What is Memory Hierarchy?
Simply put, memory hierarchy is the arrangement of storage within a computer. Think of it like a pyramid. The fastest memory is at the top—and also the most scarce. Descending down, the memory gets slower, but more plentiful. The advantage of this system is that while a small number of oft-used functions can be done quickly, a large number of functions may also be accessed at a somewhat slower rate, which is very cost effective.
The memory at the top of this pyramid is referred to as registers, or processor registers. These are built within the CPU to speed up the more immediate processes, requiring only a single CPU cycle to process. They only run a few hundred bytes in size, however, they can't do too much at once. More processor registers are very expensive, but if the system will be running multiple functions at once and can't afford to be slow, then investing in this might be a good idea.
Below these processor registers in the memory hierarchy is the cache memory. There are usually multiple levels of cache memory. Mostly these serve as an in between for the top of the hierarchy and the bottom. These are denoted by L1, L2, etc. The difference between these levels is striking: whereas the top level will only require a few CPU cycles to access, the bottom may require tens or hundreds, depending on the number of levels. Things held in cache memory are typically things that are likely to be used again in the near future.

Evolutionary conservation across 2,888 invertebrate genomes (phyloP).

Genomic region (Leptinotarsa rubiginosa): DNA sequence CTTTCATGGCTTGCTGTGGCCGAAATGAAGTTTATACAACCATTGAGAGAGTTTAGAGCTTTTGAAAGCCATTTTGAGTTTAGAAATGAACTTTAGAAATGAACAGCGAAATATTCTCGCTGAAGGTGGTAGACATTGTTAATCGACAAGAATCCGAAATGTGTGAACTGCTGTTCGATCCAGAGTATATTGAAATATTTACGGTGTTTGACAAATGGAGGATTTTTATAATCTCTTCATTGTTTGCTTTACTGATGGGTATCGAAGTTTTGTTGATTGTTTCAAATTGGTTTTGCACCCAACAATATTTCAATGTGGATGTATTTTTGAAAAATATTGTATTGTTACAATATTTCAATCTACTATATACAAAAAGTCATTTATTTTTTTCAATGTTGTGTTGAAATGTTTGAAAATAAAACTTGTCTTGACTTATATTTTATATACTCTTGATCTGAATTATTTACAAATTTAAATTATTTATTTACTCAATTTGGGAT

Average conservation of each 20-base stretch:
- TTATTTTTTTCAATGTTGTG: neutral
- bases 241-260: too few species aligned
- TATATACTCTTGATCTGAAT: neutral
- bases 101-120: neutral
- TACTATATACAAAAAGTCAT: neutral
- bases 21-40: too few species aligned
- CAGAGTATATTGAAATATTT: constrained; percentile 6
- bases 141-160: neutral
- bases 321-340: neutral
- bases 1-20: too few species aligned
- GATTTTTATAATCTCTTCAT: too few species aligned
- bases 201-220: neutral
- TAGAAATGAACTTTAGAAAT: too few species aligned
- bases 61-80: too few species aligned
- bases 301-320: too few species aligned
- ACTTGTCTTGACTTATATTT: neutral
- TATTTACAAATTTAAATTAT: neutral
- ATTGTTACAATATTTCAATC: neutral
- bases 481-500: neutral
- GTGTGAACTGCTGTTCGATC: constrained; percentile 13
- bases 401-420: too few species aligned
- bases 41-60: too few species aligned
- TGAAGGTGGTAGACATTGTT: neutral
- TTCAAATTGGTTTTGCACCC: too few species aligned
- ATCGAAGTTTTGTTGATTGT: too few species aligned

The next level of the memory hierarchy is the main memory. This typically contains multiple gigabytes, and holds things that are to be used at some foreseeable future point, but maybe not quite as often as things in cache memory.
At the very bottom of the memory hierarchy is storage. This is the slowest of the slow, but on the other hand, it can hold hundreds or hundreds of thousands of gigabytes of data. These tend to be very cheap, so large amounts of rarely accessed data may be very cost effectively stored with a very storage-heavy computer.
Continue reading on the second page to learn about the Memory Management Unit, or MMU and how Linux manages these different types of memory.